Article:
One of the first observations I’ve made is that, while web series are incredibly diverse, the majority of series each tend towards one of three significant “traditions.” These include:
These series are the direct progeny of serial TV programs. They follow a character (or several characters) through an ongoing story broken into several episodes. They generally need to be watched in sequential order, and often begin with a “Previously on _____” sequence. These series hook you with the question, “What will happen next in the story?” Simple, right?
Emersonian Example: Unsure/Positive (above), the creation of Christian Daniel Kiley, MFA ’15, is a serialized story about a young man navigating the stigmas and complications that plague his day-to-day life after he receives a positive HIV diagnosis. The show’s appeal is in watching the central character navigate his evolving relationships.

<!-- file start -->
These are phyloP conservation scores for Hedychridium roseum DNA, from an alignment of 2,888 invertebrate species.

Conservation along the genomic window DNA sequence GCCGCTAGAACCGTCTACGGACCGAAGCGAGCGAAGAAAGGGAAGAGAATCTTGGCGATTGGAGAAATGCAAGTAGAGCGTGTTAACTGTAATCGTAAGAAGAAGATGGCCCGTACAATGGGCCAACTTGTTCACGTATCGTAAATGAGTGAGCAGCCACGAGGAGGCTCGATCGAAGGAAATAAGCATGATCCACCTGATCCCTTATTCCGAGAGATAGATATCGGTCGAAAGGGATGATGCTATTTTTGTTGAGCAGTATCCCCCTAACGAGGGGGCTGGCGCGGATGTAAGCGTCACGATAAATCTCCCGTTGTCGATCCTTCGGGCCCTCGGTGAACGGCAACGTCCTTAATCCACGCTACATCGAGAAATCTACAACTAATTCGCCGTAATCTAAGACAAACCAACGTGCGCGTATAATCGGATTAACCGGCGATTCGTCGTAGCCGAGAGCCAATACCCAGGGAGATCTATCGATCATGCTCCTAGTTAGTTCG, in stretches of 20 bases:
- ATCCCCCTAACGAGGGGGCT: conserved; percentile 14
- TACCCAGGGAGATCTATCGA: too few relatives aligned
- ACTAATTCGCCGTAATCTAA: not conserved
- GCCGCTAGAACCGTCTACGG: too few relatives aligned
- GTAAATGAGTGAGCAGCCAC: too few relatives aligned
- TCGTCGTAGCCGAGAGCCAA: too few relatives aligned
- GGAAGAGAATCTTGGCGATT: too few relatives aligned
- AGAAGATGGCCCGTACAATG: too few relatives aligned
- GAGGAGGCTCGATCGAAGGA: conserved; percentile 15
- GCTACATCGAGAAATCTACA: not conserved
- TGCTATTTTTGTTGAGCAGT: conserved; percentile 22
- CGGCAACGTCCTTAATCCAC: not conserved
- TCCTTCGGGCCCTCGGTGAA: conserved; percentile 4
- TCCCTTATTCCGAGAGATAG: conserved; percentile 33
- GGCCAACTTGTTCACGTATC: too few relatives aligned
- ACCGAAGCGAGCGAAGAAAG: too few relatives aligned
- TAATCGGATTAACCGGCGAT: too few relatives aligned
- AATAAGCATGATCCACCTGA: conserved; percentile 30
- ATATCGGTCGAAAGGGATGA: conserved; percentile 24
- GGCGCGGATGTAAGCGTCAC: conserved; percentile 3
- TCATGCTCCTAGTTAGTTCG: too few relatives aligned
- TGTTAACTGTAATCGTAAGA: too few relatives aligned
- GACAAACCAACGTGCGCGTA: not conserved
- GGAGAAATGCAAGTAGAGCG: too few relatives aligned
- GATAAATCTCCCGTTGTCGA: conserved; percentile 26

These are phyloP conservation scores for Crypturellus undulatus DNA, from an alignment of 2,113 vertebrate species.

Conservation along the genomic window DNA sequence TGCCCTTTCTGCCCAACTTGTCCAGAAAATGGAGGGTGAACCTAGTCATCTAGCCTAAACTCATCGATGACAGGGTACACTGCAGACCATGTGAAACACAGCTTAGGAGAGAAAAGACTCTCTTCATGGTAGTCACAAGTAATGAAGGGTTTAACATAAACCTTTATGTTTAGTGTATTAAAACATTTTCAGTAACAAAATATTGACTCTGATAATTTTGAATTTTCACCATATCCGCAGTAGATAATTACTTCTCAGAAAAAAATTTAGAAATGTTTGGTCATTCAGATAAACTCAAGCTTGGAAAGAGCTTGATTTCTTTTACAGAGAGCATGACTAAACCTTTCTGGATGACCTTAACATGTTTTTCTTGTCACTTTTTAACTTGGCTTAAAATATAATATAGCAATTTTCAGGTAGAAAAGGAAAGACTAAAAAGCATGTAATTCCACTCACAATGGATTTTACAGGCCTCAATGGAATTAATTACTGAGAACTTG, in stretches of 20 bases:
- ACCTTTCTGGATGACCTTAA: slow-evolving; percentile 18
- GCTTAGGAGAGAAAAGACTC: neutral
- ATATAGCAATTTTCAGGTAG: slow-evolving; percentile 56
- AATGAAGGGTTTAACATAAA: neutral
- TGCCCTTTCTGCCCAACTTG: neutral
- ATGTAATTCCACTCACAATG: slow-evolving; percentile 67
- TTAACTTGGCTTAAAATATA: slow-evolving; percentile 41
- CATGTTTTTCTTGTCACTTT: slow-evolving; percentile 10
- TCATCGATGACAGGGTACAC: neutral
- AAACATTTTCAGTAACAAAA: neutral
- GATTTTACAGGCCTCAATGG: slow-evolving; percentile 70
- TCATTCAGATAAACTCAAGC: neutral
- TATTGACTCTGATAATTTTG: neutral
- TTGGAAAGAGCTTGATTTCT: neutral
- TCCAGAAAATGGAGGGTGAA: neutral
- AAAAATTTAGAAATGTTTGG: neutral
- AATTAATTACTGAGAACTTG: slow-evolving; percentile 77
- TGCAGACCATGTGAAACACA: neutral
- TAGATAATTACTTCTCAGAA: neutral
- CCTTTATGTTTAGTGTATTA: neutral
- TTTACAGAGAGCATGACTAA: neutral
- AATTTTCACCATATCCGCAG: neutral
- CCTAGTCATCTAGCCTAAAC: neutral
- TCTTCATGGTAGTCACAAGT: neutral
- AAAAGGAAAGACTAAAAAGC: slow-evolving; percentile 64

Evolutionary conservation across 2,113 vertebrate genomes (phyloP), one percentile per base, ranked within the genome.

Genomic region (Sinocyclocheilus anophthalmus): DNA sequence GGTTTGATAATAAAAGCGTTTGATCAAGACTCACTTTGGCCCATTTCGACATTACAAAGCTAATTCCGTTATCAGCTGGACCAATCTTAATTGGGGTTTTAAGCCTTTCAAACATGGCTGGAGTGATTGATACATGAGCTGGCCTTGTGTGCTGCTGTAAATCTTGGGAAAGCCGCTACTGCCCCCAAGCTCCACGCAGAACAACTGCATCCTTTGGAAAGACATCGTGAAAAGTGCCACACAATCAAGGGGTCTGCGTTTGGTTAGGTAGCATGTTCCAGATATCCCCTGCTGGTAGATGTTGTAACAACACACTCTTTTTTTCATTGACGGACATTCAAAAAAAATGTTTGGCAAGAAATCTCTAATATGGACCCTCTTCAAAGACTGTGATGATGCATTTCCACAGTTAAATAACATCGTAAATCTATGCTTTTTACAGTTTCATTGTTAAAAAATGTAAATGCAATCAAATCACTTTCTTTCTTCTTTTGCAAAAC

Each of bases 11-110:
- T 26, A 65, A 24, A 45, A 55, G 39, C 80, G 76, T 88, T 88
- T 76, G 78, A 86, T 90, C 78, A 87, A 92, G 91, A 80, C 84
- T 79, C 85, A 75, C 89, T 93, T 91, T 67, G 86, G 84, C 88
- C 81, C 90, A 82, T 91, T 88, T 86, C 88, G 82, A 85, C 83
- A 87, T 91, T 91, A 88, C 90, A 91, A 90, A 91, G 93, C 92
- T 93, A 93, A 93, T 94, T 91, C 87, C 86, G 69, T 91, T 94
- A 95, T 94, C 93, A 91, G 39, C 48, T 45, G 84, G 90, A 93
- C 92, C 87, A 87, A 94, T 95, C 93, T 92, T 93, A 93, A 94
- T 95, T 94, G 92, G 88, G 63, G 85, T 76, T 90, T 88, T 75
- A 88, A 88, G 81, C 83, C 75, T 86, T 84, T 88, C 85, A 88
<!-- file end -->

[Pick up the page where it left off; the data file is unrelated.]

Often, the best writers are actors who discover writing when taking their fates into their own hands and create their own ideal role. Some actor-based series employ the same actors playing a revolving door of characters, where others rely on one colorful character who encounters a string of situations in no particular order. I might even consider “Character-based” its own sub-tradition; there are tons and tons of “talking-head” web series that primarily involve one character speaking directly to the camera (Miranda Sings, anyone?) The series could only possibly exist with the featured cast. The series hooks you with the question, “What kind of character will that actor play next?” or “What kind of story will that character encounter next?”